In the third installment of the long-term mega trends blog series from globalEDGE we will examine urbanization and its implications for economic growth. Urbanization is taking place across the globe from the developed nations of North America & Western Europe, to some of the poorest places on Earth, including Sub-Saharan Africa and Southern Asia. Each region of the world is urbanizing at different paces and are creating different degrees of economic growth as a result of urbanization. In this blog we will examine how the world is urbanizing and the differences in urban population growth rate/population percentage throughout the world.
It is not secret that life in countries like the USA, Japan, and Germany is quite different from life in Bangladesh, South Sudan, and Guatemala. How this translates to the topic of urban population growth and the percentage of people living in urban areas also displays stark contrasts across the developed and developing worlds. In terms of the actual percentage of a country's population, it becomes clear that countries with greater degrees of development correlate to countries with higher urban populations as a percentage of the overall population of the country. The one thing that does hold true across the world, however, is almost every country on Earth is more urbanized than it was in 1960. In fact, the percentage of people living in urban areas in 2015 was 54%, as opposed to 34% back in 1960. However, if we look at clusters of wealthy countries, such as OECD members (80% urbanized) or overall high income (81%), we see that more developed countries typically are urbanized to a higher degree. If we look at measures of the least wealthy nations, such as Low Income (31% urbanized) or Heavily Indebted Poor Countries (35% urbanized), we see that the opposite holds true for poorer countries. As a whole, the less wealthy the country is, the less urbanized the country is likely to be. If we look particularly at two countries, say Canada (82% urbanized) and Uganda (16% urbanized), we see that the same logic holds true. Although overall the world is becoming increasingly urbanized, rich countries are still more urbanized than developing countries.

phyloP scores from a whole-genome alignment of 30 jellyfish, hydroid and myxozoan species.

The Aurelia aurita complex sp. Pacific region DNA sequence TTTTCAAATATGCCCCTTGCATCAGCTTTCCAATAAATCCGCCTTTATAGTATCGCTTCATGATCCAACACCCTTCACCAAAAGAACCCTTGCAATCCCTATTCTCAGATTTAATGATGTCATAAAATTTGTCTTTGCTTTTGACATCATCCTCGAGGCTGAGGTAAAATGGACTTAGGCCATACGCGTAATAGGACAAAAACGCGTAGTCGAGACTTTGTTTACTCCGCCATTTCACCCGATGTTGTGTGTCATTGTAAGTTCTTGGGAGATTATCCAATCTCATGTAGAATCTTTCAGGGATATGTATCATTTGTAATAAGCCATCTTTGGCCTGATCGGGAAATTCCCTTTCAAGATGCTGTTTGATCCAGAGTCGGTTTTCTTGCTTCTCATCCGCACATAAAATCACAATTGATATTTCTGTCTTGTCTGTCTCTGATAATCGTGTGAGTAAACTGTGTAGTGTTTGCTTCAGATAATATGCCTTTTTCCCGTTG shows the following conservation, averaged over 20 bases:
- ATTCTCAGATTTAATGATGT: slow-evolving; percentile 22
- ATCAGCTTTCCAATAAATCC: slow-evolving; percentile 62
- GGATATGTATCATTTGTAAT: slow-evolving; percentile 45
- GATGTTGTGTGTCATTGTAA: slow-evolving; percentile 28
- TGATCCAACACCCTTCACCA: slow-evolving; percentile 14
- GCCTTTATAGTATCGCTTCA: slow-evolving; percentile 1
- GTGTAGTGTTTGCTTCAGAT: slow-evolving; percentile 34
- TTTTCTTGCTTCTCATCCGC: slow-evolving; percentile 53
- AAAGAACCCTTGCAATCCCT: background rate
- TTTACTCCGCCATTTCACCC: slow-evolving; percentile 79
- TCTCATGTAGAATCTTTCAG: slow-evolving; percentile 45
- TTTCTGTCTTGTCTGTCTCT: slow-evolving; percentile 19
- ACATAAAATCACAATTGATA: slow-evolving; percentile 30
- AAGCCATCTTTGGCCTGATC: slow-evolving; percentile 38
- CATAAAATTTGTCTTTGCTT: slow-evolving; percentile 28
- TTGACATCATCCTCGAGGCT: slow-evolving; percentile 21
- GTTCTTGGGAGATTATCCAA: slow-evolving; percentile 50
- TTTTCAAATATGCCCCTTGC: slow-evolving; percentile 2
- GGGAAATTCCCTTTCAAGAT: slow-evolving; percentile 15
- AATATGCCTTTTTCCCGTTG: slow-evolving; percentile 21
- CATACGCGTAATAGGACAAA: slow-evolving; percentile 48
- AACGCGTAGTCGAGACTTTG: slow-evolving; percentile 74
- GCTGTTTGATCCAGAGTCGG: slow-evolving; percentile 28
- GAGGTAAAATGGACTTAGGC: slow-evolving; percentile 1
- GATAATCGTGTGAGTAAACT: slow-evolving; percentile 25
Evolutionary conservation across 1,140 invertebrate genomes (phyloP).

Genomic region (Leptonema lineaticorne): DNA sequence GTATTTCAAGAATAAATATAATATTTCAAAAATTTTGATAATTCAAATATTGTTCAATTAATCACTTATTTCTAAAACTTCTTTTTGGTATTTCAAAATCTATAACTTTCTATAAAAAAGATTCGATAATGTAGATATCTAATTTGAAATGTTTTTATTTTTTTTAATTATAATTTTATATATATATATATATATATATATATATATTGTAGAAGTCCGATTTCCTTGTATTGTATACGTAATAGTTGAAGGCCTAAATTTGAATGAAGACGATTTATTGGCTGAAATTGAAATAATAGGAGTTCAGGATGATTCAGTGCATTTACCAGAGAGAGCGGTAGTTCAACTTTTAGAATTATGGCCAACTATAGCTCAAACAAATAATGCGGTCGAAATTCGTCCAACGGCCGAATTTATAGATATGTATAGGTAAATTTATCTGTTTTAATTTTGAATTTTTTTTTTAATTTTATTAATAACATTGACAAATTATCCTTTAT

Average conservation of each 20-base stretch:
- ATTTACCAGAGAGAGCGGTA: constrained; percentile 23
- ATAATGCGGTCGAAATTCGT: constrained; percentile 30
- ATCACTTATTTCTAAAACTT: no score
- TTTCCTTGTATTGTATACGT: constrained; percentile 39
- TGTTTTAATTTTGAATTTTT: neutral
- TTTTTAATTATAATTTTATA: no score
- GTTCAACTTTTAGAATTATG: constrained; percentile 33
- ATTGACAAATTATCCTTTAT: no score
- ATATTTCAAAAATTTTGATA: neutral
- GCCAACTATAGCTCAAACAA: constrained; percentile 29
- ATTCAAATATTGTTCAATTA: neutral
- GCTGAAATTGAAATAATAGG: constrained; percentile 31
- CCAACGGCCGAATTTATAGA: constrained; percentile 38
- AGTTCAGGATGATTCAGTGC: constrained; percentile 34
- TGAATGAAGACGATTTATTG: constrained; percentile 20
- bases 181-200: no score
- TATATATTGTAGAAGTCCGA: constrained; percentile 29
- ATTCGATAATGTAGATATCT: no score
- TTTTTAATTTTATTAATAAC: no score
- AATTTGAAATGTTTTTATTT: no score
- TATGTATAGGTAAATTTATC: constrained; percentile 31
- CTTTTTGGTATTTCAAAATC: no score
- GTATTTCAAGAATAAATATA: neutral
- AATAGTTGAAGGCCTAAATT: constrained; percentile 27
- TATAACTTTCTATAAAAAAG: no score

Another intriguing contrast between developed and developing nations in terms of urbanization is to look at the urban population growth. Here we see that although overall, the developed world is currently more urbanized, the developing world is seeing higher population growth within urban areas compared to developed countries. If we compare Low Income countries (4.2% urban population growth) to High Income (0.8% urban population growth), we see that poorer countries tend to have faster urban population growth. Middle Income nations (2.3% growth) fall in between and show that at a high level, as a countries development level decreases it has a higher urban population growth.
Overall these trends are simple correlation and it would take a much longer article to explain the causation between the urbanization variables and a countries level of development. However, it is important and interesting to note the current urbanization trends in the world, and particularly to compare across economic development levels.